A recent study performed by two economists affiliated with a Chinese state agency found that China’s state investments have becoming alarmingly wasteful and ineffective.
There are two indisputable facts about China’s mammoth investments in its infrastructure and factories. One, they are a growth engine, accounting for roughly half of the country’s GDP increase since 2000. The other fact is that China’s investment rate, averaging 43% of GDP since 2000, is greater than any other major economy in history.
Many question whether such investment in the Chinese economy can maintain its role as the nation’s primary driver of growth. Most economists believe that China must shift from an investment-based growth model to one focused on consumption. (According to the World Bank, Chinese household consumption was only 34% of GDP in 2013.) Amid this debate, one question has gone unanswered: How much bang has China got for the trillions of bucks it has poured into its physical capital over the last two decades?
A recent study performed by two economists affiliated with the Chinese National Development and Reform Commission (NDRC), Beijing’s powerful economic planning and regulatory agency, offered a revealing glimpse into this puzzle. The economists examined two indicators: the delivery rate of completed fixed-asset investment projects and the incremental capital output ratio (ICOR), which measures how much additional capital is required to generate an extra unit of GDP growth. The researchers concluded that both measures show an alarming increase in wasteful and ineffective investments in China.
The delivery rate of completed capital projects, which was 74-79% in the late 1990s, has now fallen below 60%. This implies that nearly 40% of Chinese investment projects are either not finished on time or not completed at all.
The even more alarming figure, which made headlines around the world, is that ineffective investment has cost China $10.8 trillion since 1997. Sixty-two percent of the wasteful investment—$6.8 trillion—was made after 2009, when China went on an investment binge to stimulate its economy.
The two scholars reached this startling conclusion by noting that China’s ICOR has risen 50%, from 2.6 (for the period of 1979-1996) to 4 (for the period of 1997-2013). In practical terms, this means that before 1997 China needed $2.60 in investment to generate one dollar of GDP growth; today, China needs $4 to produce a dollar of GDP growth. The rise of ICOR, according to the researchers, indicates that China’s investments have become less efficient.
To be sure, one can raise technical questions about using ICOR to estimate investment efficiency. A country’s ICOR can rise as its economy becomes more capital intensive. Obviously, agriculture requires less capital than manufacturing. In China’s case, ICOR was 0.3 for agriculture but 5.9 for manufacturing during 2001-2007. Therefore, in all likelihood, the estimate that China has flushed $10.8 trillion down the drain since 1997 should be taken with caution.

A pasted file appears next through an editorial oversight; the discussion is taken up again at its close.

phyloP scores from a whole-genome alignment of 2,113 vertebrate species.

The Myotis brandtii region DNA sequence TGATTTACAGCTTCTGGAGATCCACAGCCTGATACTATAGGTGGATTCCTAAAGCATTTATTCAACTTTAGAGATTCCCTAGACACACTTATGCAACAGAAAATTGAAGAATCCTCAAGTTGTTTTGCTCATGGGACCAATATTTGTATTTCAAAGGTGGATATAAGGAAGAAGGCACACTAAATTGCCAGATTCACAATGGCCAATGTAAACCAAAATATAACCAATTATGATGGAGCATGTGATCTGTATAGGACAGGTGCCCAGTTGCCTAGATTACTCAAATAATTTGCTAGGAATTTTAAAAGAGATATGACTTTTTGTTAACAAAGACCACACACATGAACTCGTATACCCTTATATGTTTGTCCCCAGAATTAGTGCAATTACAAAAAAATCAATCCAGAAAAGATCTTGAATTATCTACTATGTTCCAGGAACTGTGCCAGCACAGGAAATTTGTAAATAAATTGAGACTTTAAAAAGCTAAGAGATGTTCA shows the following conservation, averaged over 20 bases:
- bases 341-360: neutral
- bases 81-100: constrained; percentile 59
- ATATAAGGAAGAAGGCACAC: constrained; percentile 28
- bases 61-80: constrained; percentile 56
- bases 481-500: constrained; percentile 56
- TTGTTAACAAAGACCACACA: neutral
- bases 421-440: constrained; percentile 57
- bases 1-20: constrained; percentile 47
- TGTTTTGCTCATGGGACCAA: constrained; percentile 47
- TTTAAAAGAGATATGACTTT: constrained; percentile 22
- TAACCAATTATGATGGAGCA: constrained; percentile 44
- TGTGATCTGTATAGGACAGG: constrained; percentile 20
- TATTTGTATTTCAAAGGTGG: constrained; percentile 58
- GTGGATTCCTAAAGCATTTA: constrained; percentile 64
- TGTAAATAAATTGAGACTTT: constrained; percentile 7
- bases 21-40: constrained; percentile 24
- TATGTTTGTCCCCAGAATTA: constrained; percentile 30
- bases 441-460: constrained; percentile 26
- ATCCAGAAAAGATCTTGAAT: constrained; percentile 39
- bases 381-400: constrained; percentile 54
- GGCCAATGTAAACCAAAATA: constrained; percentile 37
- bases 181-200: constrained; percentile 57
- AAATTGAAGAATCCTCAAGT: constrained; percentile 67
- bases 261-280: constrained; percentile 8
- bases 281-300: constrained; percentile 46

Nevertheless, the two audacious government-affiliated economists have asked the right question even though their conclusion may not be totally convincing. Their study highlights a serious problem that many in the international business community have overlooked: the role of the state in making investment decisions in China.
Based on official data, the Chinese government and state-owned enterprises invest $2.3 trillion a year in infrastructure and factories (43% of the country’s total investment). Since government-funded investments are driven by political decisions, these investments are more likely to fall victim to waste and corruption. Research conducted by a scholar at China’s Tsinghua University’s School of Management shows that government-funded infrastructure projects, contrary to conventional wisdom, undercut China’s productivity. Even when the Chinese government invests in factories, its decisions can result in poor outcomes. This is the case with the manufacturing sector. Every self-respecting local government in China, it seems, wants to own steel mills, cement factories, and auto plants. As a result, these sectors are plagued by overcapacity across the country, which destroys investment returns.
To be sure, there is plenty of bad news here. For example, failed investments saddle Chinese banks, which finance most of the investments made by the Chinese government and SOEs, with mountains of non-performing loans. But there may be a silver lining behind China’s abysmal investment record. The shocking inefficiency of Chinese investments also means that reforms could potentially generate significant benefits. With a more efficient investment system, Beijing could cut down on its overall investment and channel more of its resources into encouraging consumption, which would make China’s economic growth more sustainable in the long run.
Let us hope that, instead of punishing the two economists for revealing China’s dirty little secret, the Chinese government will get the message and start meddling less in the country’s investment activities.
Minxin Pei is the Tom and Margot Pritzker ’72 Professor of Government at Claremont McKenna College and a non-resident senior fellow of the German Marshall Fund of the United States